Dr. Herzog has been busy both in the Paleodiet Lab on campus and working with community partners in projects across the arid west and beyond.  She and students continue to add information to the online ethnographic plants database. Alongside this, she and students worked on the project titled, “Plants Bridging People: Building a Role for Traditional Plant Use and Ethnobotany in Land Management.which included collecting archaeological artifacts for dietary analysis and participating in a workshop with Native elders and youth focused on traditional knowledge of native plants. Results from each of these activities formed the basis for a research symposium Dr. Herzog co-organized for the 34th Great Basin Archaeological Conference titled, “People, plants, and landscapes: Current research in the Intermountain West.” In other past diet research, Dr. Herzog published a research article with collaborators from the University of Utah titled “Morphometric Identification of Starch Granules from Archaeological Contexts: Diagnostic Characteristics of Seven Major Plant Families.” The article appears in the journal Frontiers in Earth Science and aims to expand methodological approaches to identifying past foodways in the archaeological record.

Dr. Herzog's book, With Grit and Determination, published in 2020, was highlighted in two full-length podcasts in which she and co-editor Suzy Eskenazi provided interviews about the book and the process. The first, aired on the Women In Archaeology Podcast in September 2021 and the second aired on the Preservation Technology Podcast in May 2022.

Finally, Dr. Herzog wrapped up a long-time research project related to ancient human diets. This project explores the role of fire in hominin food choice by using living primates, chimpanzees living in Senegal, as modern analogs. In April 2022 a manuscript with co-authors from Kristen Hawkes of University of Utah and Jill Pruetz from Texas State titled, “Investigating foundations for hominin fire exploitation: savanna-dwelling chimpanzees (Pan troglodytes verus) in fire-altered landscapes” was published in the Journal of Human Evolution.

Christina Kreps, PhD

In addition to serving as department chair and the director of the Museum of Anthropology and Museum and Heritage Studies Program, one of the highlights of the last academic year for Christina was her work with staff and faculty from the School of Art and Art History on the “Art, Anthropology, and Museum Studies” project funded through a Dean’s Award for Interdisciplinary Studies (DAIS). The aim of the project has been to promote greater collaboration between the museum studies programs in art/art history and anthropology. Last year’s work culminated in the co-curation of the exhibit Future Fossils: Art and Anthropology of the Anthropocene, which consisted of two sister exhibitions. Students and faculty were invited to submit work that reflects on the concept of future fossils and the Anthropocene—the proposed name of the current geological epoch defined by humankind’s profound impact on the Earth’s ecosystems and atmosphere. The first exhibition featured student work shown in the Davis Gallery at the Shwayder Art Building from April 7 to May 5, which included Reshawn Edison’s (Anthropology 2022) jewelry piece “A Mode to Futuristic Thinking” as well as Kylie Dillinger’s (Anthropology 2020) 3-D printed replicas of Mesa Verde ceramics from the DUMA collection. Reshawn received a juror’s cash prize award for his piece, presented during the opening reception of the second exhibition featuring works by eight DU faculty artists.  In addition to the exhibitions, Christina co-taught the class, “Critical Perspectives in Museum Studies: Curating Across Art and Anthropology” with Jane Burke, adjunct professor and curator at the Denver Art Museum. This fall, Dr. Jami Powell, anthropology alum and now Curator of Indigenous Art at the Hood Museum of Art, Dartmouth University, will return to DU to give a lecture and workshop as part of the DAIS project.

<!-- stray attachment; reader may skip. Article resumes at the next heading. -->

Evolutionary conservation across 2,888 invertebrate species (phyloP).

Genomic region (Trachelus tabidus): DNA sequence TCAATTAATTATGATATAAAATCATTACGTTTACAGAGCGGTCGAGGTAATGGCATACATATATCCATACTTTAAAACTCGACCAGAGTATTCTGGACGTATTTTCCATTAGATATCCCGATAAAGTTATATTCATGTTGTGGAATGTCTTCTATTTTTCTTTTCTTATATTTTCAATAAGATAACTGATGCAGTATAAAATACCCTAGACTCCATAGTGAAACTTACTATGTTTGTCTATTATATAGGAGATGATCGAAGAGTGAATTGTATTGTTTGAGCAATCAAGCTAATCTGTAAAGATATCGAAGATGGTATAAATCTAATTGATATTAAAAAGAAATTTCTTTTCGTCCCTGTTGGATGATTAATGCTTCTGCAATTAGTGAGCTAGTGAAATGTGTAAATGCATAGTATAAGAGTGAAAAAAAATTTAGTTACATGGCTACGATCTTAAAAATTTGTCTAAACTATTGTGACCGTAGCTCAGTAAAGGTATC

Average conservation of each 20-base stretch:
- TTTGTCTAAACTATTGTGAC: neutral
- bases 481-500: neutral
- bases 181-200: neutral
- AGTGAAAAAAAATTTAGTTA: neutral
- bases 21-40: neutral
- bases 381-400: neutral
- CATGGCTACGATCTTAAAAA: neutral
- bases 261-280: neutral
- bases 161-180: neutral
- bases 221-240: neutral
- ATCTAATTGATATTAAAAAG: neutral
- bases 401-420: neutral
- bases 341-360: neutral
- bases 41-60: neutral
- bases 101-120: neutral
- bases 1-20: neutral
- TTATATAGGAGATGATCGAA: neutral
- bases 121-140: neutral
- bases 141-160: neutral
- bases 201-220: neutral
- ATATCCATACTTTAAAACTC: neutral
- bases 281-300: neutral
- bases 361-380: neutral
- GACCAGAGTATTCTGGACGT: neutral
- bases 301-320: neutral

Last October, Christina was honored to have been invited to deliver the keynote address “The Role of Museums during the Pandemic: Steering Engagement towards Greater Inclusivity” (via Zoom) to the Association of Southeast Asian Nations (ASEAN) Museum Congress organized by the National Museum of the Philippines. October 24-25. Her presentation was revised for publication in the conference proceedings.

One of Christina’s book projects, The New Museum Anthropology and the Pragmatic Imagination co-edited with Christina Hodge, is currently in the pipeline for publication through Routledge. Along with her co-authorship of the Introduction, she also has contributed a chapter to the book titled “Missionaries, Anthropologists, Museums: Instrumentalism and Lessons for Progressive Museology” based on her early fieldwork on missionary museums in the Netherlands.

Dean Saitta, PhD

Dean Saitta, professor and director of the Urban Studies program, parlayed the success of his book Intercultural Urbanism: City Planning from the Ancient World to the Modern Day (Bloomsbury Publishing, 2020) into a contract with Cambridge University Press for another book, titled Learning from Ancient Cities: A Comparative Perspective. The book will appear in 2023.

Dean continues his writing for Planetizen, a public interest urban planning website. His review of David Graeber and David Wengrow’s The Dawn of Everything: A New History of Humanity,  was one of Planetizen’s Top Ten blog posts of 2021, coming in at #9. Graeber and Wengrow’s book was far-and-away the most talked-about anthropology book of 2021.  Dean’s essay is called “Deep History, Ancient Wisdom, and Modern Planning” and is available on the Planetizen site

In October 2021 Dean was honored to deliver the American Institute of Archaeology’s annual Graham Lecture. Ernest R. Graham (1866-1936) was a prominent Chicago architect. He was Daniel Burnham’s principal assistant in overseeing the construction of the World’s Columbian Exposition of 1893, an event of great significance in the histories of both Anthropology and Urban Studies. The Graham Lecture is endowed by the Graham Foundation for Advanced Study in the Fine Arts. One Graham Lecturer is selected by the AIA Lecture Program Committee each year. Dean’s topic was “The Ancient City: Lessons for a Modern Age.”